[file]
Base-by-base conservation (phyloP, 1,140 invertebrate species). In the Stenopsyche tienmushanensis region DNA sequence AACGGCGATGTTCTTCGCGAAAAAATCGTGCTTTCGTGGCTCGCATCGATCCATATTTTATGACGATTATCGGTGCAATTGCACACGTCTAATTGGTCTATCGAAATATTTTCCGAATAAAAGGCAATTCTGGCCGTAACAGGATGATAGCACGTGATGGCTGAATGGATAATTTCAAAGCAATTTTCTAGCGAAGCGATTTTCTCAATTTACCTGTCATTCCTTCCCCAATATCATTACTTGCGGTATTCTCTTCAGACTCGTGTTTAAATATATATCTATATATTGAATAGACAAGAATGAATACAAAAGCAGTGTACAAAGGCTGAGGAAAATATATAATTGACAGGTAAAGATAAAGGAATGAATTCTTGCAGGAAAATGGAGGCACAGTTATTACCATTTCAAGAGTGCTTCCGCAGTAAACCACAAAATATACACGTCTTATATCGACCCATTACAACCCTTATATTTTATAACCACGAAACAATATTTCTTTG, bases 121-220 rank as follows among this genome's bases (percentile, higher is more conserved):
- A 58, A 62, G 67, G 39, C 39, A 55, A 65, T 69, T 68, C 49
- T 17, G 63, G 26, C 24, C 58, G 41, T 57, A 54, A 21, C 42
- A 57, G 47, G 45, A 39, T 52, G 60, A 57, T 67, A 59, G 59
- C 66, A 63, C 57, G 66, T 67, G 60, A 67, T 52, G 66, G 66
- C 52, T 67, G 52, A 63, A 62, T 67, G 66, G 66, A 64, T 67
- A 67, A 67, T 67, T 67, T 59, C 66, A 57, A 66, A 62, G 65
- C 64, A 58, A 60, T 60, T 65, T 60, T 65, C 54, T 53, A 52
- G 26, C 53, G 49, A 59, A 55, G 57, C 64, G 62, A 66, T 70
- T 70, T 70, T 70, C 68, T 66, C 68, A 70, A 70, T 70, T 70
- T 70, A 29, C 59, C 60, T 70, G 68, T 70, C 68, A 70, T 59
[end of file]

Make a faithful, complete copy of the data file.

Base-by-base conservation (phyloP, 1,140 invertebrate species). In the Stenopsyche tienmushanensis region DNA sequence AACGGCGATGTTCTTCGCGAAAAAATCGTGCTTTCGTGGCTCGCATCGATCCATATTTTATGACGATTATCGGTGCAATTGCACACGTCTAATTGGTCTATCGAAATATTTTCCGAATAAAAGGCAATTCTGGCCGTAACAGGATGATAGCACGTGATGGCTGAATGGATAATTTCAAAGCAATTTTCTAGCGAAGCGATTTTCTCAATTTACCTGTCATTCCTTCCCCAATATCATTACTTGCGGTATTCTCTTCAGACTCGTGTTTAAATATATATCTATATATTGAATAGACAAGAATGAATACAAAAGCAGTGTACAAAGGCTGAGGAAAATATATAATTGACAGGTAAAGATAAAGGAATGAATTCTTGCAGGAAAATGGAGGCACAGTTATTACCATTTCAAGAGTGCTTCCGCAGTAAACCACAAAATATACACGTCTTATATCGACCCATTACAACCCTTATATTTTATAACCACGAAACAATATTTCTTTG, bases 121-220 rank as follows among this genome's bases (percentile, higher is more conserved):
- A 58, A 62, G 67, G 39, C 39, A 55, A 65, T 69, T 68, C 49
- T 17, G 63, G 26, C 24, C 58, G 41, T 57, A 54, A 21, C 42
- A 57, G 47, G 45, A 39, T 52, G 60, A 57, T 67, A 59, G 59
- C 66, A 63, C 57, G 66, T 67, G 60, A 67, T 52, G 66, G 66
- C 52, T 67, G 52, A 63, A 62, T 67, G 66, G 66, A 64, T 67
- A 67, A 67, T 67, T 67, T 59, C 66, A 57, A 66, A 62, G 65
- C 64, A 58, A 60, T 60, T 65, T 60, T 65, C 54, T 53, A 52
- G 26, C 53, G 49, A 59, A 55, G 57, C 64, G 62, A 66, T 70
- T 70, T 70, T 70, C 68, T 66, C 68, A 70, A 70, T 70, T 70
- T 70, A 29, C 59, C 60, T 70, G 68, T 70, C 68, A 70, T 59